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Timothy Foecke

Author and University alum Timothy Foecke suggests that faulty rivets were key to the Titanic disaster.

A riveting tale of the Titanic

In an upcoming book, University alum Timothy Foecke suggests that faulty rivets played a role in the sinking

By Deane Morrison

From M, spring 2007; updated Dec. 27, 2007

April 15, 1912: It was a night plagued by human error, a disorderly rush to the lifeboats, and one nasty scrape with an iceberg. In the end, the Titanic took just two hours and 40 minutes to sink, snuffing out some 1,500 lives. Some have theorized that the ship's steel hull became brittle from cold and staved in on impact. But work by University of Minnesota alumnus Timothy Foecke suggested it was the rivets that were brittle and, perhaps, the key to the disaster. Foecke, a staff materials scientist at the National Institute of Standards and Technology in Gaithersburg, Md., tells the tale of the rivets in an upcoming book, What Really Sank the Titanic: New Forensic Discoveries, with coauthor Jennifer Hooper McCarty of the Oregon Health and Science University. They conclude that the impact probably snapped rivets like buttons popping off a shirt, opening the seams between the steel plates of the bow. While not a "Titanic buff," Foecke says he was drawn to study the rivets' behavior because "it's an interesting historical mystery that can be addressed with scientific methods." Examining 28 rivets from the bow area, the authors found they had been made from substandard wrought iron. This usually tough material needs a little slag (a glassy byproduct) to fortify it, but too much makes it fragile. There is evidence that "the people who made [the wrought iron] were not the best guys," says Foecke, who holds a B.S. and Ph.D. in materials science and engineering from the University. The iron wasn't worked long enough, nor was it hot enough. But, he adds, the shipmaker, Harland & Wolf of Belfast, Northern Ireland, could not have known that what they were buying wasn't rivet quality.

More on the Titanic

The Titanic book is due for publication by Kensington Publishers Feb. 26, 2008. If you'd like further information about it or to order a copy, visit Tim Foecke's Web site.

When they came from the factory, the rivets consisted of a cylindrical shaft and a mushroom-shaped "head." At the shipyard, workers heated the rivets and inserted them through pre-cut holes in the hull plates. They then pounded the tail ends of the rivets to widen them and anchor the rivets in place. As the rivets cooled they contracted, pulling the plates even tighter together. In the case of the Titanic rivets, the substandard construction acted like a silent time bomb because there was no way to detect the weaknesses once the rivets had been put in place.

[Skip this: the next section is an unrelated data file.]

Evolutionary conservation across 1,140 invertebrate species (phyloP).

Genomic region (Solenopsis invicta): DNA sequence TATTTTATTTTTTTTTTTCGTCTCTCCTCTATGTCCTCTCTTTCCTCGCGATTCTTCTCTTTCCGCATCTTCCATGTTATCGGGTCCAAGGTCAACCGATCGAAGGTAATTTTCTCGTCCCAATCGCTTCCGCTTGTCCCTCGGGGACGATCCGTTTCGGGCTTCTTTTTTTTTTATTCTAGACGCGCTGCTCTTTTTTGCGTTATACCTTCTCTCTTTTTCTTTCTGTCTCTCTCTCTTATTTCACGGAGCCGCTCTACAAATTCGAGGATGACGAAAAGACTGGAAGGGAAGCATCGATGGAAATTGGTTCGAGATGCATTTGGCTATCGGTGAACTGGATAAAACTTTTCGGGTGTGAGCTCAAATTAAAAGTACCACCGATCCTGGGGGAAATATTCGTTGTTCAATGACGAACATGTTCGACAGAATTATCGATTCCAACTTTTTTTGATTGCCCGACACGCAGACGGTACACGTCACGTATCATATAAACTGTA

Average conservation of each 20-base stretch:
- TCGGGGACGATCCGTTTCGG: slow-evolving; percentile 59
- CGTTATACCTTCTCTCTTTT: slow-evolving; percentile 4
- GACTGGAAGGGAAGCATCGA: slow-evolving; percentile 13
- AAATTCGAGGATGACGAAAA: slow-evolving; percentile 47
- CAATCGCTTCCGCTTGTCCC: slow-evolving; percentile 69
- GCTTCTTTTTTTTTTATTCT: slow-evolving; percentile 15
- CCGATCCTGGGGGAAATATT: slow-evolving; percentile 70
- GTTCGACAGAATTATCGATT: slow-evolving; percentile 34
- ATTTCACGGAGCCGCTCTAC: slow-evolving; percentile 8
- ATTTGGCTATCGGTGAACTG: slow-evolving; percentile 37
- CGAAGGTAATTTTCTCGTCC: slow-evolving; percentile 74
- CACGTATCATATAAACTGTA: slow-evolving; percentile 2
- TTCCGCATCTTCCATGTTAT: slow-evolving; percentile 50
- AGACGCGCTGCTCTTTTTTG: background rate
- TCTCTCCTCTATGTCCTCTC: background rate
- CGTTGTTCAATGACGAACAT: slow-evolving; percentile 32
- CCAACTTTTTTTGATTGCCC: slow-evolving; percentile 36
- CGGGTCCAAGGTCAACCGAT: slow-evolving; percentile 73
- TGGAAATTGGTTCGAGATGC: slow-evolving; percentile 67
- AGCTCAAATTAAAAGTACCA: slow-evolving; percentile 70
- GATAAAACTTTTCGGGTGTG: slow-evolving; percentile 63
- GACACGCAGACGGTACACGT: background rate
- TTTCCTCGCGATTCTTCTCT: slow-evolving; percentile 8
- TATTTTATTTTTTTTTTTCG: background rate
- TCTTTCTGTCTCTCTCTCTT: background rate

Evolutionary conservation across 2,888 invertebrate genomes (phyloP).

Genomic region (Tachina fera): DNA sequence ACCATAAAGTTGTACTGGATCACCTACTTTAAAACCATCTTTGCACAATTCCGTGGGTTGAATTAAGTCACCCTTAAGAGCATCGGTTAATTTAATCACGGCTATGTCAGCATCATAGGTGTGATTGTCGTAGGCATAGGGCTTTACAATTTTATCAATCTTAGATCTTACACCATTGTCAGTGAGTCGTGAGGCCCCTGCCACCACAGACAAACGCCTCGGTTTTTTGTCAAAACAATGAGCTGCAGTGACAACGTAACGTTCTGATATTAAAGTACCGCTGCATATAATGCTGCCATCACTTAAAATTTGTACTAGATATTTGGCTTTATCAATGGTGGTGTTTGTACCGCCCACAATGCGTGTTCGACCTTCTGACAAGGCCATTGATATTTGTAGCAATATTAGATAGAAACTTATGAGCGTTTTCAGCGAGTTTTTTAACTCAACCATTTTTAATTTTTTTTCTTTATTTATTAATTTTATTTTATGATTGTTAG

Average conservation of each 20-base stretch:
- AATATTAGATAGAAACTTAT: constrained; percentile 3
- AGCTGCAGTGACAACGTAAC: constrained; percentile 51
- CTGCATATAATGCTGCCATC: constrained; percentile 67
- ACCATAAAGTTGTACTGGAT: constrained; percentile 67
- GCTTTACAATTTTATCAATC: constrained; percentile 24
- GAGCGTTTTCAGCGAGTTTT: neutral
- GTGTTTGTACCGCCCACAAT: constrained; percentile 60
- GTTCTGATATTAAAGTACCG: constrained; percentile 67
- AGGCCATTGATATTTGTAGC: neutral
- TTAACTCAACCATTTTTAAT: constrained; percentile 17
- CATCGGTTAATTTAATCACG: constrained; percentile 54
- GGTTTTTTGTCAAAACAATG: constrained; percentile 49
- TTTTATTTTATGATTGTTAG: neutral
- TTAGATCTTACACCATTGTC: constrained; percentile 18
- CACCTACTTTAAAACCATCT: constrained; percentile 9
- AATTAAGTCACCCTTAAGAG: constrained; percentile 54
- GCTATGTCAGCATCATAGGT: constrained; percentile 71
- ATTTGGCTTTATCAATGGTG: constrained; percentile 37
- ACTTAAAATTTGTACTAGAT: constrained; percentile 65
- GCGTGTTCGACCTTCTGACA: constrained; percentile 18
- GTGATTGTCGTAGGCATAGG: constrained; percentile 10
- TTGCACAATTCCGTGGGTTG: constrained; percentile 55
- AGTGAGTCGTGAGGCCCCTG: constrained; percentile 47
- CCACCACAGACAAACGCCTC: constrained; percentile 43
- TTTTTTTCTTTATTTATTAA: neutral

"There was a whole string of human errors. But if the rivets had been of better quality, those previous mistakes wouldn't perhaps have resulted in such a huge disaster."

"There was no quality control," Foecke says. The only test was to tap the cooled rivets with a hammer and listen to see if they "rang true." If so, they were judged OK. But if a rivet rattled instead of ringing, that meant it was loose. Rivets were generally good at holding hulls together under shear forces, which tug perpendicularly to the rivet shaft. But they were weaker when pulled along the shaft. And that's what happened to the Titanic. A combination of too much slag, insufficient mixing of iron and slag, and misoriented slag fibers had left the rivets prone to snapping under pressure. When the ship's starboard bow struck the iceberg, the ice pushed against the hull plates. As the plates moved inward, they pulled the rivets along their axis. The popping rivets opened up a seam that allowed a small but fatal flow of water into the bow. Apart from rivets, that night was brimming with decisions and happenstance that, had things gone the other way, might have prevented or mitigated the catastrophe. "They were moving at close to full speed, about 22 knots [about 25 mph]," says Foecke. "There were relatively few actions taken by the shipmasters to avoid problems. There was confusion about where the ice was. There was a whole string of human errors. "But if the rivets had been of better quality, those previous mistakes wouldn't perhaps have resulted in such a huge disaster. The hull damage would have been smaller, and she would have sunk more slowly or even reached port in Halifax." With the rescue ship Carpathia only two hours away, a mere delay in sinking could have saved many lives. "Then," Foecke says, "the word 'Titanic' in English would have meant 'really, really big' instead of 'really big avoidable disaster.'"